Wednesday, December 26, 2012

Updated Workshop Presentation For Digital Literacy

Today I got the news that I've been chosen to present at the NESA (North East South Asia Council of Overseas School) Educators Conference this Spring.

I decided I'd spend the afternoon updating my presentation. I'll go into it in depth in later posts, but below is my updated "Developing Digital Dendrites: Teaching Internet Literacy" Prezi.
The changes I made are primarily from feedback I got from my initial presentation at Lincoln, but they're also from some new blogs that my kids and I were trying at the end of the semester. They are:

- Added selected posts from both student blogs and our class blog.
- Trimmed the embedded videos to be much shorter and relevant.
- Added duckduckgo's tracking page to the presentation.
- Dropped the Play It Off Cat video showing the dad yelling at the son. Some people were uncomfortable with it.

Tuesday, December 18, 2012

My Class Economy Part 5: The Christmas Firings

On December 25th, I'll send my class a mass email outlining how they were each an invaluable resource during the first semester economy, but I no longer need their services. In short, they're fired from their classroom jobs. They'll receive a small severance package upon their return to the classroom in January. Good luck and Godspeed.
Trust me.
This is not as nearly as cruel as it sounds.
Or cold. Or hairy.

In fact this might not even warrant its own post. But the Christmas firings of all classroom employees marks a fundamental shift in how I run my fourth grade class economy, and I thought it was important to highlight not only it, but the shift in thinking that occurs in my students.
During the first semester all students are my employees. I call them government employees, and I represent the government. They all get more or less the same salary, which varies slightly according to their work. The bankers work the hardest, so they get paid a little more than the rest, but it's not a huge difference. That changes second semester, because the security blanket of a steady paycheck evaporates. 
My Objective Was Never To Recreate Joe Versus The Volcano

The sole goal for the first semester though is to prepare my students to be entrepreneurs. That means to teach the kids how to deposit and withdraw money, but also give them the tools and lessons to help them succeed on their own.
By the time we have our last class-economy-class in December, most everyone is begging to be fired. Not because they don't enjoy their jobs. But because they're ready (or they think they're ready) to venture out on their own. To help with the transition, I provide business grants for startup businesses in January and a couple other opportunities for grant money.

My Christmas Email To My Class

Despite how I prepare them, here are some lessons that can't be taught, but must be learned with experience:

1) Don't Partner With Anyone.
No matter how many warnings I give or cold hard numbers I throw at them, my students want to partner with each other to open their own business. This is because partnering with someone does two things that will hurt a small business in our small microcosm economy.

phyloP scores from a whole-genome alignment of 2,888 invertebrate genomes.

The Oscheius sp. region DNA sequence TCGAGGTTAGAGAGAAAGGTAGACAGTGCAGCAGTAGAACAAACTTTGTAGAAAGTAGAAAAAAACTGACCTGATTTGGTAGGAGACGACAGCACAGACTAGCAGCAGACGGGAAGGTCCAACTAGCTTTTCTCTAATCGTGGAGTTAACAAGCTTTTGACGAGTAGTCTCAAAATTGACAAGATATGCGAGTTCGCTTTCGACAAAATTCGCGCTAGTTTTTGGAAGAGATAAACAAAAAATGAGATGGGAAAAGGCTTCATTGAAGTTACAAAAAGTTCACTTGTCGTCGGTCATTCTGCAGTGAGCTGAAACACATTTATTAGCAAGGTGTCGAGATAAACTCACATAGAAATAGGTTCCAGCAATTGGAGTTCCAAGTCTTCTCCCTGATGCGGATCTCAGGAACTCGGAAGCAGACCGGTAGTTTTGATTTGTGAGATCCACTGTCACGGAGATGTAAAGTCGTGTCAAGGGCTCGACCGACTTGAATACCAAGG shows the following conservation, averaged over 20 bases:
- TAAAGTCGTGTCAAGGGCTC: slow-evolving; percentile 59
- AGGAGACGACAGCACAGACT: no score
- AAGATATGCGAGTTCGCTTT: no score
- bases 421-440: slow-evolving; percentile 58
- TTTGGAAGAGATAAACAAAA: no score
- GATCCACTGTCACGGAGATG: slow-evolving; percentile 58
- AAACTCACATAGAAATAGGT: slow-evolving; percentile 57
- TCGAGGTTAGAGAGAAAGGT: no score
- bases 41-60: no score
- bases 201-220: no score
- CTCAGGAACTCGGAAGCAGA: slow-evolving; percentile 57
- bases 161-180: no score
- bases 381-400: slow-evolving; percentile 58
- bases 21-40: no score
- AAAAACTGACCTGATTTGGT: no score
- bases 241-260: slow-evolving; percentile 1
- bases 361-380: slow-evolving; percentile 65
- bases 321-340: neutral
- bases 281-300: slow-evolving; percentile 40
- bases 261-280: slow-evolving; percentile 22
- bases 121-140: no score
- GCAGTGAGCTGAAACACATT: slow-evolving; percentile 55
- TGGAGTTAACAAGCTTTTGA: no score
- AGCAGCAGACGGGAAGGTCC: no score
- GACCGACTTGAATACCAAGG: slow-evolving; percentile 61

- It takes away a potential customer, since that customer is now your partner, and
- It forces that business to make double the amount of money to make rent.
Partners 'Til The End

The second point is the key. Instead of the business having to make 700 moneys for rent, it now has to make 1400 moneys in a month. This is a crazy amount of moneys, because no one knows how to price anything in the beginning. Up until January, no matter what a child did, they would get a paycheck at the end of the month. To go from that to the harsh reality that you now have to make your own money is something that has to be experienced to fully understand. 
Partners do expedite my discussion of welfare and taxes however. As soon as someone doesn't make rent, I introduce a tax on rent. The students that can afford to pay rent have to pay a little more to cover the students that can't. The alternative is that the entire economy collapses. The more students that can't pay, the higher the tax is.

2) Spending Money Is The Best Way To Make Money
I artificially encourage buying when we do start selling to each other. If I didn't, no one would dare buy anything, and I'd be stuck with a buch of hoarders on welfare. So I have the following mechanism built in for our second semester class economy:
For every product that you sell, the government will buy something from you of equal value.

Shut Up And Take My Money!

Collectively if this rule was fully realized, everyone would make a ton of money and probably create a class of millionaires. It's never fully realized though, and the rule does what it is supposed to do: encourage students to spend and make deals with each other to scramble enough to make rent. 

3) You're First Entrepreneurial Idea Won't Sustain You
Customers are a finicky lot, and there are only so many bookmarks you can sell to one person. If your customer base is only between 11 and 20 people, you'll need to diversify your product.
Gaze Upon My Colorful Wares

In order to succeed during the second semester, a student entrepreneur will go through several reincarnations of their business. Those that get stuck into selling only one product are usually the ones that suffer in March.

4) You'll Never Make Bank If You Price Your Bookmarks/Stickers/Pictures/Comic Books So Cheap
In the beginning, students have no idea how to price anything. Many will start by pricing their products between 10 and 20 Moneys. This means to make rent, they'll have to sell between 35 and 70 products each month. There are two problems with this: 
- They don't have 35 - 70 products to sell.
- They don't have a customer base that will buy that much.